Jayda Fransen was the scarily articulate voice of We Want Our Country Back, a look at the rise of Britain First, the latest far right party to capitalise on marginalised white, working class communities in the UK. Britain First preach Islamophobia, but insist they are not racist – a case Fransen was able to put across with alarming conviction.
She is joined on the frontline by ex-BNP spin doctor Paul Goulding, who is the mastermind behind the party’s message, creating videos with Fransen that garner tens of thousands of likes in a matter of minutes on their active Facebook page. As Goulding ominously told the camera, “social media is the future”.
It is easy to dismiss Britain First’s views as backward and ill-informed, but their political tactics were to be admired, however unsavoury they may be. Aged just 29, law graduate Fransen was able to clearly communicate her party’s vision and galvanise support from fledgling recruits.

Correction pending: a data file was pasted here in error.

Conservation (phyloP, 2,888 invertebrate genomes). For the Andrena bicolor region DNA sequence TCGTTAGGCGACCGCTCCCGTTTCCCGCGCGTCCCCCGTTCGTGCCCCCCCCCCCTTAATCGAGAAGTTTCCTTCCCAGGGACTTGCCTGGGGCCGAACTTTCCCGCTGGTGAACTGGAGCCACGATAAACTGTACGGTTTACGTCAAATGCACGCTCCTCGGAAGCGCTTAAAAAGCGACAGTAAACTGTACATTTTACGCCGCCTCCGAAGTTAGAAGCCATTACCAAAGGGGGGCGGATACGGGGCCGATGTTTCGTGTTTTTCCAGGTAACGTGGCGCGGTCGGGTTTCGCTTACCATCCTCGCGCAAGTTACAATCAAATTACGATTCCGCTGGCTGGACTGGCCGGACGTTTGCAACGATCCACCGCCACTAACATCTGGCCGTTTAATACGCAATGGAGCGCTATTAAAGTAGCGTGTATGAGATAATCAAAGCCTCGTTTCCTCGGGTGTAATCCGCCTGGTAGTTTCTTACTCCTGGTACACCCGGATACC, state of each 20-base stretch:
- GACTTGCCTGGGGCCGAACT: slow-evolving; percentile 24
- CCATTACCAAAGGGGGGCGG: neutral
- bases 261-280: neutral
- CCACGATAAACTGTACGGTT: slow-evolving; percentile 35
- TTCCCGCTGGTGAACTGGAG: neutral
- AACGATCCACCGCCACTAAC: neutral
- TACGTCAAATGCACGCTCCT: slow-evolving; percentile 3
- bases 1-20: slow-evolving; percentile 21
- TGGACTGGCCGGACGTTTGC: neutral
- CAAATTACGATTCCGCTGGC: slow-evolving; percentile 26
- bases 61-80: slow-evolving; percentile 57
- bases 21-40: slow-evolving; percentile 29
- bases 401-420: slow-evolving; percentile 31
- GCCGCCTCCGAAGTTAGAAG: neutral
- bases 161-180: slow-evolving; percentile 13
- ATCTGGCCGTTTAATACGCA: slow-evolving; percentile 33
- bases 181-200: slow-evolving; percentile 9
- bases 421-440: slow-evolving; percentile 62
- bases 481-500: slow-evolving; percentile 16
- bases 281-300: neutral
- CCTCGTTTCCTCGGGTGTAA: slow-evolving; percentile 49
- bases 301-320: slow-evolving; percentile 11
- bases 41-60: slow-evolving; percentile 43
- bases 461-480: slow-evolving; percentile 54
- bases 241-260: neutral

While party leader Goulding’s cannily caught footage of “aggressive” Muslims was the sort of spin-doctor wizardry Jeremy Corbyn could only dream of.
Given her status as the only female deputy leader of a far right British party, Fransen became the focus of the documenatry. Filmmaker Miles Blayden-Ryall tried to get under her skin, almost getting her to open up about an incident that forced her to leave home at 14.
But his decision to shout at her from afar “Jayda, what really happened to you?” after being blocked from filming at a Rotherham protest made him sound almost as far-fetched as the extremist party.
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